It’s what an actor hears before the curtain goes up, the same emptiness waiting to be filled that I first heard the night I realized I’m a writer—for better or for worse, for richer and for poorer. I had just turned twenty and won a youth scholarship to a writers’ conference on Whidbey Island. The opening day of the conference was my first night on my own, away from home, and I stood in my hotel room, looking over the books on the mantel. And that’s when I heard it—the silence that would be with me for the rest of my life. The same silence in which Emily Dickinson and Virginia Woolf and Charlotte Brontë and so many others had lived and worked. I didn’t know if I was equal to it. I doubted I could survive a silence so total. I wasn’t sure I wanted it. After all, I had thought my future was wide open; I could do anything. Right? I sat in the center of the floor and felt all of it: the fear, the anger, the loneliness, the relief, the joy, and the frustration. But above all, I accepted. Since then, I have heard that mathematicians can demonstrate that events throughout the universe and time follow a single, linear equation; the course of our lives and deaths are unalterable. The mathematicians who discovered this equation all killed themselves. I’m too curious for that. And I love literature so that I must see it out “even to the edge of doom.”
But maybe I am a writer, too, for more selfish reasons. Writers over the centuries have written over scars, as if ink and words were a balm for the “broken places.” Kurt Vonnegut took on the trauma of the Dresden firebombing, which he survived inside a slaughterhouse. Charles Dickens, deeply affected by his brief period working in a factory at the age of ten, often wrote of youth in bleak circumstances, from The Old Curiosity Shop to Great Expectations and Oliver Twist. For decades, Ernest Hemingway explored the impact of war and violence on human relationships and psyches. Since a child, I also have used storytelling as a means for ordering and understanding the grief and brutality of human experience, feeling that “the brush in my hand/[is] a lightning rod to madness.”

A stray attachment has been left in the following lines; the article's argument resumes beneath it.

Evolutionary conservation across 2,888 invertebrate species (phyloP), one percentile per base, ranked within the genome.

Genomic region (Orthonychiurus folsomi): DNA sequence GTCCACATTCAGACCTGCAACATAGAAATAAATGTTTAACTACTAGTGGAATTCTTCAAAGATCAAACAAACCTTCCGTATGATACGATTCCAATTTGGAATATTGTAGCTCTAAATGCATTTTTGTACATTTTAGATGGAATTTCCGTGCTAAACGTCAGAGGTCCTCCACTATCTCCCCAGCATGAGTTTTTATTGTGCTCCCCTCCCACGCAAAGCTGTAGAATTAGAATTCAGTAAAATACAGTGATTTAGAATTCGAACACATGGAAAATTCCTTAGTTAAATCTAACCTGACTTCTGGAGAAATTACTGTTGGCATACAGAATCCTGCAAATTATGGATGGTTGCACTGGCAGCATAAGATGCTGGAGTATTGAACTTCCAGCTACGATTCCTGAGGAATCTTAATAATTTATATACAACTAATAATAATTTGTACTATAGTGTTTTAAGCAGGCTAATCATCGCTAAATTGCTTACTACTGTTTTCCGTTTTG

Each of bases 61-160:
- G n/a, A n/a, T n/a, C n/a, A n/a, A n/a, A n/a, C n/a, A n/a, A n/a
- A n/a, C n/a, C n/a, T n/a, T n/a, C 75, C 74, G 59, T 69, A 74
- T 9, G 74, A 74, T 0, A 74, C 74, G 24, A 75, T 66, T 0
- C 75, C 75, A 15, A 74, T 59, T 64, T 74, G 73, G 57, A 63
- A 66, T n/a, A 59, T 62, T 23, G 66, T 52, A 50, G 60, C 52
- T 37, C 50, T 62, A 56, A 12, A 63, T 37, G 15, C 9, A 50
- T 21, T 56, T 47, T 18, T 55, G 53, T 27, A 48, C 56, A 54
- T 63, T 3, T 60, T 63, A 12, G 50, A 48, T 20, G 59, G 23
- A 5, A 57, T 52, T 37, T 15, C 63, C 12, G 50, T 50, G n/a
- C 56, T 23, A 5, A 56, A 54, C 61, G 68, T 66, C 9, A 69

I want to take my writing and use it, for the betterment of myself and the lives it may touch. I feel confident that I can achieve this, once my craft is developed, because I know how to listen. In high school, I listened to immigrants and exchange students from Japan, Peru, Spain, and eastern Europe as they argued with each other and America. In college, I listened to the rage of black students, to the rift between Asians and Asian Americans, to the skepticism of international students. And in my job now as a community college tutor, I listen to the stories of teen mothers and drug addicts, of refugees and working-class immigrants, of Christians from the Arab world, of Muslims from Europe, and of students in their 30s and 40s who are all nerves and hope. Listening, I can tell stories that are not about disaffected suburban whites or rural townsfolk or Indian immigrants or Korean immigrants—but about the startling ways in which their lives intersect because I know the voices of all of these. I can write a literature that represents America, not a piece of it. And such a literature can contribute to a unified identity and experience in an increasingly divided nation. I’ve glimpsed this possibility in Sena Jeter Naslund’s Four Spirits and in Anna Deavere Smith’s one-woman play Let Me Down Easy. I know it can be done; I also know it takes a lifetime of dedication.
 Shakespeare, William. Sonnet 116, line 12.
 Hemingway, Ernest.
 Fagles, Robert. “The Starry Night.”